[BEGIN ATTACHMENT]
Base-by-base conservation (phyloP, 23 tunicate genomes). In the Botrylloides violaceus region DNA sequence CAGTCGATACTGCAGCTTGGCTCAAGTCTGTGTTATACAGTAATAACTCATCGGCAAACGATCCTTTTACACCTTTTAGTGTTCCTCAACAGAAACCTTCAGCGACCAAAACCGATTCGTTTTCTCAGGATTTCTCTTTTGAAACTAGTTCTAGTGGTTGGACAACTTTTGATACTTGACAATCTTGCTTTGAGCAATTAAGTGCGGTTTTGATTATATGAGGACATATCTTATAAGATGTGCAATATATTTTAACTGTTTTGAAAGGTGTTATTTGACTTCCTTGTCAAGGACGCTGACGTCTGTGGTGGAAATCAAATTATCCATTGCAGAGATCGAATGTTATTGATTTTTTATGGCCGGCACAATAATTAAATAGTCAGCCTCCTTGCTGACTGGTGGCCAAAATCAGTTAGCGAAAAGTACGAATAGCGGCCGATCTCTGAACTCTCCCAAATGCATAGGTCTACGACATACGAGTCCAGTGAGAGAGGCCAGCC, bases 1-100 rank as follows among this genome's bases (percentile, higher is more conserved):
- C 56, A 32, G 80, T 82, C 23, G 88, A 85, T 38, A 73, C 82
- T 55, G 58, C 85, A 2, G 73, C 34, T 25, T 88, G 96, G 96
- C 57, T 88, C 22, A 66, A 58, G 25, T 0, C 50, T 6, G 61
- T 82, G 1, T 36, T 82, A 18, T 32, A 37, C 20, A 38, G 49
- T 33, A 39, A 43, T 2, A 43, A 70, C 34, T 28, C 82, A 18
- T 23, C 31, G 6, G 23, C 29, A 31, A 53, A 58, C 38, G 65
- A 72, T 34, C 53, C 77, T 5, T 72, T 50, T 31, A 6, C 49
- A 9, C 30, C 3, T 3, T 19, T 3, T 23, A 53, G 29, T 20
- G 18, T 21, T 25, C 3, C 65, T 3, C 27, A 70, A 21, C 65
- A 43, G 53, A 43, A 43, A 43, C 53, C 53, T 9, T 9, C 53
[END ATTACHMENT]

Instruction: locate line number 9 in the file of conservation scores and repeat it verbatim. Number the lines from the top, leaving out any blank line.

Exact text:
- A 9, C 30, C 3, T 3, T 19, T 3, T 23, A 53, G 29, T 20